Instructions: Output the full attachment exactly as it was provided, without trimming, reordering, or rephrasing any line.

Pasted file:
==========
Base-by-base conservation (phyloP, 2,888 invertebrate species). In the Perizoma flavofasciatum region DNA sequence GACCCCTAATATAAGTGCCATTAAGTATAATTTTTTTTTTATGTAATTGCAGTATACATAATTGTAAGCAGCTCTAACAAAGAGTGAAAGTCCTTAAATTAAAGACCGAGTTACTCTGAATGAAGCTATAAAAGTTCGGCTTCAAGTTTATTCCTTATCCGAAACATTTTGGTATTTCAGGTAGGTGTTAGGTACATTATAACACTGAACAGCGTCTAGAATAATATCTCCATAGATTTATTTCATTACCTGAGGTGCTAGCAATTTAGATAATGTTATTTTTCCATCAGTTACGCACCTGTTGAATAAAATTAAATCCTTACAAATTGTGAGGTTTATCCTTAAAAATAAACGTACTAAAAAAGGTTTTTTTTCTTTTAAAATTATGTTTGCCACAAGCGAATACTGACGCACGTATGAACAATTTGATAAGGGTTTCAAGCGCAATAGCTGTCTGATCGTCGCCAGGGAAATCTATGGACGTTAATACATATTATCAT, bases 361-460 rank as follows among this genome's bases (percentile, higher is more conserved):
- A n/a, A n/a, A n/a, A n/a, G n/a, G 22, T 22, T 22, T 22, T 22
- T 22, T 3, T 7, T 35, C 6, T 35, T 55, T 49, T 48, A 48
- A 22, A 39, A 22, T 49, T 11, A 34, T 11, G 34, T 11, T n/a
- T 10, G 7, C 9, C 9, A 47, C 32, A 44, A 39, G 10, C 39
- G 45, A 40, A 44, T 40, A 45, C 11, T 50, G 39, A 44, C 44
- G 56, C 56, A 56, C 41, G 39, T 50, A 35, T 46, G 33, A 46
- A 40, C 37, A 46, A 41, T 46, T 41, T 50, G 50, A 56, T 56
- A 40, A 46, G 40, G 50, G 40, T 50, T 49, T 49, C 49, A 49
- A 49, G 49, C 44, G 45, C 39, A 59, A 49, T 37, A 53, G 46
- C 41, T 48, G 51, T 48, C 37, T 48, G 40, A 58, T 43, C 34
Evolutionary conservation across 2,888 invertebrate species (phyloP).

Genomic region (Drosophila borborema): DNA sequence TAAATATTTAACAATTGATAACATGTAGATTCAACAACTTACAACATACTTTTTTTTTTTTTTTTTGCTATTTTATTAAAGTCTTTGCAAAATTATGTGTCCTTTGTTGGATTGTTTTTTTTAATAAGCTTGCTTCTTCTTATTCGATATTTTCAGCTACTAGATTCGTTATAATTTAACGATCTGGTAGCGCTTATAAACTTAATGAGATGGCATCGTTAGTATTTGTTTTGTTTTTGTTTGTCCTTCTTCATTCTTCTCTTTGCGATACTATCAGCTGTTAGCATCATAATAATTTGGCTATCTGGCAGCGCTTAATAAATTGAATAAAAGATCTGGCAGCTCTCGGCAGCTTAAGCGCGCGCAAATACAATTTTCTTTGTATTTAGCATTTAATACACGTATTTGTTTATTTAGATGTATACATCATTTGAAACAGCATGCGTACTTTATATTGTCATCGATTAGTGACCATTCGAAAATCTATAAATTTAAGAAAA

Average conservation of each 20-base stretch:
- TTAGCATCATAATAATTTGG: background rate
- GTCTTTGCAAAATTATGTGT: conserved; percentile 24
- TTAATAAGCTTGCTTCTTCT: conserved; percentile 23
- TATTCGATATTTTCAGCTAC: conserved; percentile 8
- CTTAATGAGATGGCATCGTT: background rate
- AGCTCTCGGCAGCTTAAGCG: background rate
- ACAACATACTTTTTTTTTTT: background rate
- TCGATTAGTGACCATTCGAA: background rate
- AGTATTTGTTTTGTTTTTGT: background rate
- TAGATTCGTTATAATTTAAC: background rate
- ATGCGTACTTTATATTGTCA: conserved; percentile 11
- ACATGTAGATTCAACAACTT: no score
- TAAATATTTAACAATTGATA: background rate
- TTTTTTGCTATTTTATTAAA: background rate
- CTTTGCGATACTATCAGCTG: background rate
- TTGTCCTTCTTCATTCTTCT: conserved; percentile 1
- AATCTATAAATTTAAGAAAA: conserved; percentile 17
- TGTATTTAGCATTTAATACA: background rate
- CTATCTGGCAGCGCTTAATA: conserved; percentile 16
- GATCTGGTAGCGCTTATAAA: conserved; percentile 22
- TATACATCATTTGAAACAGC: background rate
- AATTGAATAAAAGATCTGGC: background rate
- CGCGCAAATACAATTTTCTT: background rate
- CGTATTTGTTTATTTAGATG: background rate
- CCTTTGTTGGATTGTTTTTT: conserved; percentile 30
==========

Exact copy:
Base-by-base conservation (phyloP, 2,888 invertebrate species). In the Perizoma flavofasciatum region DNA sequence GACCCCTAATATAAGTGCCATTAAGTATAATTTTTTTTTTATGTAATTGCAGTATACATAATTGTAAGCAGCTCTAACAAAGAGTGAAAGTCCTTAAATTAAAGACCGAGTTACTCTGAATGAAGCTATAAAAGTTCGGCTTCAAGTTTATTCCTTATCCGAAACATTTTGGTATTTCAGGTAGGTGTTAGGTACATTATAACACTGAACAGCGTCTAGAATAATATCTCCATAGATTTATTTCATTACCTGAGGTGCTAGCAATTTAGATAATGTTATTTTTCCATCAGTTACGCACCTGTTGAATAAAATTAAATCCTTACAAATTGTGAGGTTTATCCTTAAAAATAAACGTACTAAAAAAGGTTTTTTTTCTTTTAAAATTATGTTTGCCACAAGCGAATACTGACGCACGTATGAACAATTTGATAAGGGTTTCAAGCGCAATAGCTGTCTGATCGTCGCCAGGGAAATCTATGGACGTTAATACATATTATCAT, bases 361-460 rank as follows among this genome's bases (percentile, higher is more conserved):
- A n/a, A n/a, A n/a, A n/a, G n/a, G 22, T 22, T 22, T 22, T 22
- T 22, T 3, T 7, T 35, C 6, T 35, T 55, T 49, T 48, A 48
- A 22, A 39, A 22, T 49, T 11, A 34, T 11, G 34, T 11, T n/a
- T 10, G 7, C 9, C 9, A 47, C 32, A 44, A 39, G 10, C 39
- G 45, A 40, A 44, T 40, A 45, C 11, T 50, G 39, A 44, C 44
- G 56, C 56, A 56, C 41, G 39, T 50, A 35, T 46, G 33, A 46
- A 40, C 37, A 46, A 41, T 46, T 41, T 50, G 50, A 56, T 56
- A 40, A 46, G 40, G 50, G 40, T 50, T 49, T 49, C 49, A 49
- A 49, G 49, C 44, G 45, C 39, A 59, A 49, T 37, A 53, G 46
- C 41, T 48, G 51, T 48, C 37, T 48, G 40, A 58, T 43, C 34
Evolutionary conservation across 2,888 invertebrate species (phyloP).

Genomic region (Drosophila borborema): DNA sequence TAAATATTTAACAATTGATAACATGTAGATTCAACAACTTACAACATACTTTTTTTTTTTTTTTTTGCTATTTTATTAAAGTCTTTGCAAAATTATGTGTCCTTTGTTGGATTGTTTTTTTTAATAAGCTTGCTTCTTCTTATTCGATATTTTCAGCTACTAGATTCGTTATAATTTAACGATCTGGTAGCGCTTATAAACTTAATGAGATGGCATCGTTAGTATTTGTTTTGTTTTTGTTTGTCCTTCTTCATTCTTCTCTTTGCGATACTATCAGCTGTTAGCATCATAATAATTTGGCTATCTGGCAGCGCTTAATAAATTGAATAAAAGATCTGGCAGCTCTCGGCAGCTTAAGCGCGCGCAAATACAATTTTCTTTGTATTTAGCATTTAATACACGTATTTGTTTATTTAGATGTATACATCATTTGAAACAGCATGCGTACTTTATATTGTCATCGATTAGTGACCATTCGAAAATCTATAAATTTAAGAAAA

Average conservation of each 20-base stretch:
- TTAGCATCATAATAATTTGG: background rate
- GTCTTTGCAAAATTATGTGT: conserved; percentile 24
- TTAATAAGCTTGCTTCTTCT: conserved; percentile 23
- TATTCGATATTTTCAGCTAC: conserved; percentile 8
- CTTAATGAGATGGCATCGTT: background rate
- AGCTCTCGGCAGCTTAAGCG: background rate
- ACAACATACTTTTTTTTTTT: background rate
- TCGATTAGTGACCATTCGAA: background rate
- AGTATTTGTTTTGTTTTTGT: background rate
- TAGATTCGTTATAATTTAAC: background rate
- ATGCGTACTTTATATTGTCA: conserved; percentile 11
- ACATGTAGATTCAACAACTT: no score
- TAAATATTTAACAATTGATA: background rate
- TTTTTTGCTATTTTATTAAA: background rate
- CTTTGCGATACTATCAGCTG: background rate
- TTGTCCTTCTTCATTCTTCT: conserved; percentile 1
- AATCTATAAATTTAAGAAAA: conserved; percentile 17
- TGTATTTAGCATTTAATACA: background rate
- CTATCTGGCAGCGCTTAATA: conserved; percentile 16
- GATCTGGTAGCGCTTATAAA: conserved; percentile 22
- TATACATCATTTGAAACAGC: background rate
- AATTGAATAAAAGATCTGGC: background rate
- CGCGCAAATACAATTTTCTT: background rate
- CGTATTTGTTTATTTAGATG: background rate
- CCTTTGTTGGATTGTTTTTT: conserved; percentile 30